How Environments, Real And Virtual, Influence Us

How Environments, Real And Virtual, Influence Us

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By Kyle Mueller

Published on August 5, 2008

I get anxious in certain environments. The reasons for this can vary from general disorganization to bad lighting or clashing colors, but the biggest culprit is usually clutter.

Clutter is the stuff that has no “place”, doesn’t belong with its surroundings, and serves little to no purpose. It’s not that I’m a clean-freak, it’s that I’m a designer, and I have a heightened sensitivity to things that are out of place or irrelevant. When disorder reigns, I get uneasy, anxious, even dizzy. On occasion, it gets bad enough that I feel a sudden urge to flee as quickly as possible.

Sometimes I get the same feeling when I’m surfing the web. Everyone feels this sensation to some degree, and it triggers the “fight or flight” response hard-wired into our brains (stay here and fight through this mess, or get out as fast as you can). It’s no wonder most web pages are abandoned within a few seconds of viewing.

Whether intended or not, a person’s home and the way he presents it are physical manifestations of his personality just as the design and content of a corporate website are virtual manifestations of a brand. Environments, both real and virtual, affect human perception and behavior.

Clutter on the web

Clutter mostly comes from a couple of sources. As a natural progression, a home and a website seem to accumulate things—and at the same time, they are rarely purged of non-essentials. There is also the “design by committee” effect where everyone from every department wants their information front and center. It’s better to decide what is most crucial and provide easy access to the rest. In a living room, the kids’ toys should be contained in a designated basket or toy chest, while on a typical corporate website, the HR information should be kept on the HR page. Most people are not coming to the home page to look for employment.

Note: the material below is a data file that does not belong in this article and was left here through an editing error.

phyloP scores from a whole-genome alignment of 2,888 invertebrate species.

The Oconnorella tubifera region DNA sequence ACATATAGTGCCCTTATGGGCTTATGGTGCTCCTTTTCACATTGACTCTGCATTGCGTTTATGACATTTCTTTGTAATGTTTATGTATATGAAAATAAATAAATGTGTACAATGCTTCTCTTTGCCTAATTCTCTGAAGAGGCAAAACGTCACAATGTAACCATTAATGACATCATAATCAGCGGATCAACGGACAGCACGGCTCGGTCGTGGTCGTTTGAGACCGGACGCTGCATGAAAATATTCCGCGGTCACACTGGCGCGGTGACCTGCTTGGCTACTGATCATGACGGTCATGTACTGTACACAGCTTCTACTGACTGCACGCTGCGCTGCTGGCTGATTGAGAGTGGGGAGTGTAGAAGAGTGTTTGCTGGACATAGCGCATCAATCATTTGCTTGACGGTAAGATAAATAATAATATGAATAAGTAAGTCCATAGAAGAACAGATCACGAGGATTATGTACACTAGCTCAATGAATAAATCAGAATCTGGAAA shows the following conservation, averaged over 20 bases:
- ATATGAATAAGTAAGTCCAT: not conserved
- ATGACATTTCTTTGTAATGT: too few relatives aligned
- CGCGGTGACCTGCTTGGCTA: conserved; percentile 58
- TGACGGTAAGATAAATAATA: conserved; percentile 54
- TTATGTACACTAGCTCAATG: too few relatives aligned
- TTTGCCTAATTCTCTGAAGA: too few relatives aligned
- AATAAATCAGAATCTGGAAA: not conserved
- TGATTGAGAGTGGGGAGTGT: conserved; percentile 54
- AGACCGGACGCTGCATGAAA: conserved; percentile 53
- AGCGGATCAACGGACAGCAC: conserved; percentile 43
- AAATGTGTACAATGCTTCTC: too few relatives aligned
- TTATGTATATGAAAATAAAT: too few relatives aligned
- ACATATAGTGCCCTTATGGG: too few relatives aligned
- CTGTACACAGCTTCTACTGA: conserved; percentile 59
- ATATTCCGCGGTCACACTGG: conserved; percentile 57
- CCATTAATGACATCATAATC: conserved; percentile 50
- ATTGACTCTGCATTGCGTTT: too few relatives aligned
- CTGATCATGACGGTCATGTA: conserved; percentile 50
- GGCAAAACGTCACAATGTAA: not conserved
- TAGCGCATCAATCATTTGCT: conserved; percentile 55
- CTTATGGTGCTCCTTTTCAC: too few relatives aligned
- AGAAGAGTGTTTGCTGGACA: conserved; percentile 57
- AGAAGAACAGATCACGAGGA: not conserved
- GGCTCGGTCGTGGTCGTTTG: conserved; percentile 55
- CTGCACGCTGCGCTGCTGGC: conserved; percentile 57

In someone’s home a quick escape is not always easy, but on a home page, the back button is just a click away. If a web site is like a house, and its pages are like rooms, how do we make visitors feel comfortable enough to stay? And come back again? How do we as designers create environments to attract, comfort and retain visitors? These are the things both interior and web designers stew over.

Visual Elements

On a website, color, typography, iconography, and other imagery should be considered as carefully as an interior designer considers surfaces, furnishings, and art. Are they appropriate for the target user? A site targeting “metal heads” will not appeal to its market if it is bathed in soft pastels and cutesy typefaces!

And who can forget how awkward and out-of-place our parents felt when they first visited our bachelor pads—it’s no wonder they stayed at a hotel when they came to town. While my early interior design skills had little real life impact, websites are crucial communications tools for companies and if they are to be successful, they must strategically speak the visual language of their audiences.


There are appropriate uses of color for specific messages targeted at specific end users. Once an appropriate color palette is defined, a designer can use it to direct users to specific content, organize that content, and create an appropriate environment. Too many colors, colors that clash, or use of too much strong color can make a space feel cramped and cluttered.